The Feed spoke to four African-Australians who could make history as in the upcoming local council election. They are running in the wake of the hard lockdown of the public housing towers in Melbourne. The message from them is clear: they want a seat at the decision-making table.
The hard lockdown of Melbourne's nine public housing towers in Flemington and North Melbourne has had a deep effect on many. But there's one outcome no-one saw coming: it's pushed members of the city's African community to put their hands up in the political spectrum.
And it's potentially groundbreaking. The only recorded African-Australian local councillor is Sam Aziz, who is Egyptian-Australian. There's no record of Victoria ever having sub-Saharan African representation in local government.
A cohort of candidates are hoping to buck that trend - and recent events have cemented political ambitions.
"I volunteered down in North Melbourne and Flemington [during the hard lockdown]," council hopeful Mohamed Semra told The Feed.
"[I saw] this lack of cultural awareness. You had decision-makers that didn't represent or weren't a reflection of the people that they were serving."
And there are more carrying Mohammed's sentiment. There are currently eight African-Australian candidates running in this October's council elections, a number that could increase further before nominations close. The Feed spoke to four of the budding candidates hoping to represent their communities.
And for many, it's not been a straight line to local government. There have been obstacles and personal battles for these young men and women to overcome.
'I couldn't talk for a long period of time'
Mohamed Semra, 21, has lived in his local council area of Maribyrnong for 16 years, and it's all he's ever known.
He's running because he believes local councils haven't taken a "proactive approach" when dealing with the health concerns of marginalised communities. It's something he saw while volunteering during the hard lockdown.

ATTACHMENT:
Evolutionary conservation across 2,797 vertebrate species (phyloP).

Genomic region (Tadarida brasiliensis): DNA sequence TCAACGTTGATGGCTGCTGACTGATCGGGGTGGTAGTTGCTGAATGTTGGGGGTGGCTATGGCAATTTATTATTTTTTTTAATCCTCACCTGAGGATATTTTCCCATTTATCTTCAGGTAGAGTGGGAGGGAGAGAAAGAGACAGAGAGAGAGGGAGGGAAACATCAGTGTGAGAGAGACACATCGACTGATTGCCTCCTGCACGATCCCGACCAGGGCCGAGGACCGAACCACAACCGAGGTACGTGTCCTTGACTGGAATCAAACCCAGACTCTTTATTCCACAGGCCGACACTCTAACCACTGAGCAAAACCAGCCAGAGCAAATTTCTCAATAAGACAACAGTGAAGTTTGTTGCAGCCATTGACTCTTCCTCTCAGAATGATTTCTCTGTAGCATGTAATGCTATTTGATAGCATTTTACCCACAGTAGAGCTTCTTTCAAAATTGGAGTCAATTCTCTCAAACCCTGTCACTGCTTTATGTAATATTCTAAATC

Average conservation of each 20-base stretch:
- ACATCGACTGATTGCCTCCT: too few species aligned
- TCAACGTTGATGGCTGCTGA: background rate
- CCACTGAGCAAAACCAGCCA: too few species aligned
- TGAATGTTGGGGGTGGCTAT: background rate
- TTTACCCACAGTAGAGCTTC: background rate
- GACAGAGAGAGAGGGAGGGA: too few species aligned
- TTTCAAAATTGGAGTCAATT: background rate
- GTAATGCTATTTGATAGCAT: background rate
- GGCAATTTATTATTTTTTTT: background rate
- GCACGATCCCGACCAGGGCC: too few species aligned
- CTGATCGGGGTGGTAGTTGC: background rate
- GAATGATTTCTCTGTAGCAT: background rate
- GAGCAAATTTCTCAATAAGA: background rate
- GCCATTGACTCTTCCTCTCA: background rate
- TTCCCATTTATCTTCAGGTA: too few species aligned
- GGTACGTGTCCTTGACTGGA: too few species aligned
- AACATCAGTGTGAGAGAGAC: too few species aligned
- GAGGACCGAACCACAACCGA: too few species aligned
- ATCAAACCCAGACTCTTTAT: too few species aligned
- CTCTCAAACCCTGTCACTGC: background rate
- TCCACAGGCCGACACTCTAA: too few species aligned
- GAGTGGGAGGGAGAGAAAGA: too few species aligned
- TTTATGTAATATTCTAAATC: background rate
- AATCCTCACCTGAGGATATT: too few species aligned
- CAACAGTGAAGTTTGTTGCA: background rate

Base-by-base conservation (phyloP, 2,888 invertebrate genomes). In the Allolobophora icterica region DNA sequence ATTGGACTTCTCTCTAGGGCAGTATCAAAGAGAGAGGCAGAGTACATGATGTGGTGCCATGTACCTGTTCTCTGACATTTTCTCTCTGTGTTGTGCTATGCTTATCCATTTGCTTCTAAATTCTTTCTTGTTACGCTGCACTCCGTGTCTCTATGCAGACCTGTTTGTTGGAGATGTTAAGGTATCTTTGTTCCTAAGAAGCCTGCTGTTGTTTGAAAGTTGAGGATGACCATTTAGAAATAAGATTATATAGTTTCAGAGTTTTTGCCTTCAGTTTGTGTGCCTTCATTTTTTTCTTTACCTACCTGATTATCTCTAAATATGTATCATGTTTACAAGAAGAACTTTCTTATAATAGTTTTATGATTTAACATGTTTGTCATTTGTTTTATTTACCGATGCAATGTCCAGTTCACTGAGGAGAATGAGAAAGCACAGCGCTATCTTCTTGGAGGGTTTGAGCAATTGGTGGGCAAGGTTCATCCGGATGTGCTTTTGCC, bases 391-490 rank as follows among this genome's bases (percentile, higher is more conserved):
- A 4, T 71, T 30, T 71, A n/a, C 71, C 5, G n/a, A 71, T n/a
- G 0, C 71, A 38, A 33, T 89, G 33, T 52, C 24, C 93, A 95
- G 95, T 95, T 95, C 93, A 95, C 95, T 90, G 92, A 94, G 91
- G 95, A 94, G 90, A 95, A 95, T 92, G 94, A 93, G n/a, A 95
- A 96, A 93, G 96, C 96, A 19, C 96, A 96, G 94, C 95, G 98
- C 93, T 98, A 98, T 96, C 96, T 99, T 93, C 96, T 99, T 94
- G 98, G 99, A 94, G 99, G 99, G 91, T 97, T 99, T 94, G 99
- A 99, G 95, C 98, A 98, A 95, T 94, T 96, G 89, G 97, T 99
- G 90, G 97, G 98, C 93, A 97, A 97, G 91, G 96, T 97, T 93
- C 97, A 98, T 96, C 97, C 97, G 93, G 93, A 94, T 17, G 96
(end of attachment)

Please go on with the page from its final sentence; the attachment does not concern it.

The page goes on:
'People were telling me about their issues," he said, "I got to see first-hand the impacts of isolation."
"Lot of these people won't call some of the numbers like Lifeline or Beyond Blue because that's just not what we're used to.
"A lot of people are uncomfortable about speaking about the issues that they're going through."
Although he’s only 21, Mohamed has experience being in the spotlight. In 2015, when he was 16, he and a group of other black students were refused entry into an Apple Store in Melbourne. It drew international headlines.
"Throughout my life I've experienced racism," he said, but "it was the first time where I got to like record it."
Representing his local area in an official sense wasn't always the plan for Mohamed. He grew up with a stutter which, he says, held him back from exploring things he was passionate about. As a child, the thought of standing in front of a group of people to give a rousing speech terrified him.
"I grew up with a disability. I had a very severe stutter. And at times, I couldn't talk for a long period of time," Mohamed said.
It wasn't until he was in year 10 that he was able to find ways to work around this. Mohamed went to an intensive speech therapy course where he learnt how to navigate his stutter. It's because of this he's been able to embark on a new path: community advocacy.
"And that for me," he said, "was when I understood the importance of community programs and initiatives that identify and invest in the potential of young people."
"I wouldn't be the person I am today if it wasn't for that program."
'I've been tested in all types of ways'
Anab Mohamud, 33, is running for the City of Yarra Council, where she's lived for over a decade. She grew up in the outer western suburbs of Melbourne after her family arrived from Kenya as refugees in 2000.
"I've been tested in all types of ways," Anab told The Feed.
She had to deal with homelessness while at high school. Anab was staying at a refuge before being introduced to some Somali families who assisted her in accessing housing.
She says that leaving home at such a young age meant she became her own parent.
"It feels like you have yourself at the end of the day and God, you know, you don't have nobody else except for God," she said.